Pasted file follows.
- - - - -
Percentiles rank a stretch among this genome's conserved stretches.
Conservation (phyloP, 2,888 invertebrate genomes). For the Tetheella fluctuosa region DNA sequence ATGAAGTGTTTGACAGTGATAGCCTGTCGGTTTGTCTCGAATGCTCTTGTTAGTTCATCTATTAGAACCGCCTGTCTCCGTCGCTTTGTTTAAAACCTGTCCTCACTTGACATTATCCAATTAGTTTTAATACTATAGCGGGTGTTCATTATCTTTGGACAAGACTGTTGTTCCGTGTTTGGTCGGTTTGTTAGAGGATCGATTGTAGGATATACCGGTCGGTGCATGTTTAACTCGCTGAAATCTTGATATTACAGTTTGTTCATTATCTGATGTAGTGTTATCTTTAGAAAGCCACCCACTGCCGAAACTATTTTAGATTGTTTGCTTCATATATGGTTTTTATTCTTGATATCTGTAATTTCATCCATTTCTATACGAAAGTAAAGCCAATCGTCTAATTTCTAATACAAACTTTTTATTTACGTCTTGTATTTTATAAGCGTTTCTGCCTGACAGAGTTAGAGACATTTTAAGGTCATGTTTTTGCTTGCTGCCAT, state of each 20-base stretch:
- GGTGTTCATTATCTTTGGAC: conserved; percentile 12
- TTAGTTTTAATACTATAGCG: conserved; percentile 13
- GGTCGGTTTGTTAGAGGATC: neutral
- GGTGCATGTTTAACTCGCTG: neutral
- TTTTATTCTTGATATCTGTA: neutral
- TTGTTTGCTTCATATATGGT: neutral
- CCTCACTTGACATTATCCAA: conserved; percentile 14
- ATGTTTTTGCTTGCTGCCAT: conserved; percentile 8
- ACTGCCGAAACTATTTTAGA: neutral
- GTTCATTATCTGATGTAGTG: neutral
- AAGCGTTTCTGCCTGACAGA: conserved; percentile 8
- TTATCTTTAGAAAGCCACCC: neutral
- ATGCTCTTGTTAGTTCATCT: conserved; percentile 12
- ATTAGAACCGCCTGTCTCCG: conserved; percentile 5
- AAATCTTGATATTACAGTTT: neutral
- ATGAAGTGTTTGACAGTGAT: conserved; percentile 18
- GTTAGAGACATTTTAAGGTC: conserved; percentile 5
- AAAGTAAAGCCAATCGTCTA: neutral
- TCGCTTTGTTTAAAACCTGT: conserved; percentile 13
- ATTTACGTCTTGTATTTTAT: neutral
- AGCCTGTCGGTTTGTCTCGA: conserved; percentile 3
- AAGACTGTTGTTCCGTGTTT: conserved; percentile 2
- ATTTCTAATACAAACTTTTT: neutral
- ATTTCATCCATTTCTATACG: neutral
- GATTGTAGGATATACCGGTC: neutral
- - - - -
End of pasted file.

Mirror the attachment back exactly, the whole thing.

Percentiles rank a stretch among this genome's conserved stretches.
Conservation (phyloP, 2,888 invertebrate genomes). For the Tetheella fluctuosa region DNA sequence ATGAAGTGTTTGACAGTGATAGCCTGTCGGTTTGTCTCGAATGCTCTTGTTAGTTCATCTATTAGAACCGCCTGTCTCCGTCGCTTTGTTTAAAACCTGTCCTCACTTGACATTATCCAATTAGTTTTAATACTATAGCGGGTGTTCATTATCTTTGGACAAGACTGTTGTTCCGTGTTTGGTCGGTTTGTTAGAGGATCGATTGTAGGATATACCGGTCGGTGCATGTTTAACTCGCTGAAATCTTGATATTACAGTTTGTTCATTATCTGATGTAGTGTTATCTTTAGAAAGCCACCCACTGCCGAAACTATTTTAGATTGTTTGCTTCATATATGGTTTTTATTCTTGATATCTGTAATTTCATCCATTTCTATACGAAAGTAAAGCCAATCGTCTAATTTCTAATACAAACTTTTTATTTACGTCTTGTATTTTATAAGCGTTTCTGCCTGACAGAGTTAGAGACATTTTAAGGTCATGTTTTTGCTTGCTGCCAT, state of each 20-base stretch:
- GGTGTTCATTATCTTTGGAC: conserved; percentile 12
- TTAGTTTTAATACTATAGCG: conserved; percentile 13
- GGTCGGTTTGTTAGAGGATC: neutral
- GGTGCATGTTTAACTCGCTG: neutral
- TTTTATTCTTGATATCTGTA: neutral
- TTGTTTGCTTCATATATGGT: neutral
- CCTCACTTGACATTATCCAA: conserved; percentile 14
- ATGTTTTTGCTTGCTGCCAT: conserved; percentile 8
- ACTGCCGAAACTATTTTAGA: neutral
- GTTCATTATCTGATGTAGTG: neutral
- AAGCGTTTCTGCCTGACAGA: conserved; percentile 8
- TTATCTTTAGAAAGCCACCC: neutral
- ATGCTCTTGTTAGTTCATCT: conserved; percentile 12
- ATTAGAACCGCCTGTCTCCG: conserved; percentile 5
- AAATCTTGATATTACAGTTT: neutral
- ATGAAGTGTTTGACAGTGAT: conserved; percentile 18
- GTTAGAGACATTTTAAGGTC: conserved; percentile 5
- AAAGTAAAGCCAATCGTCTA: neutral
- TCGCTTTGTTTAAAACCTGT: conserved; percentile 13
- ATTTACGTCTTGTATTTTAT: neutral
- AGCCTGTCGGTTTGTCTCGA: conserved; percentile 3
- AAGACTGTTGTTCCGTGTTT: conserved; percentile 2
- ATTTCTAATACAAACTTTTT: neutral
- ATTTCATCCATTTCTATACG: neutral
- GATTGTAGGATATACCGGTC: neutral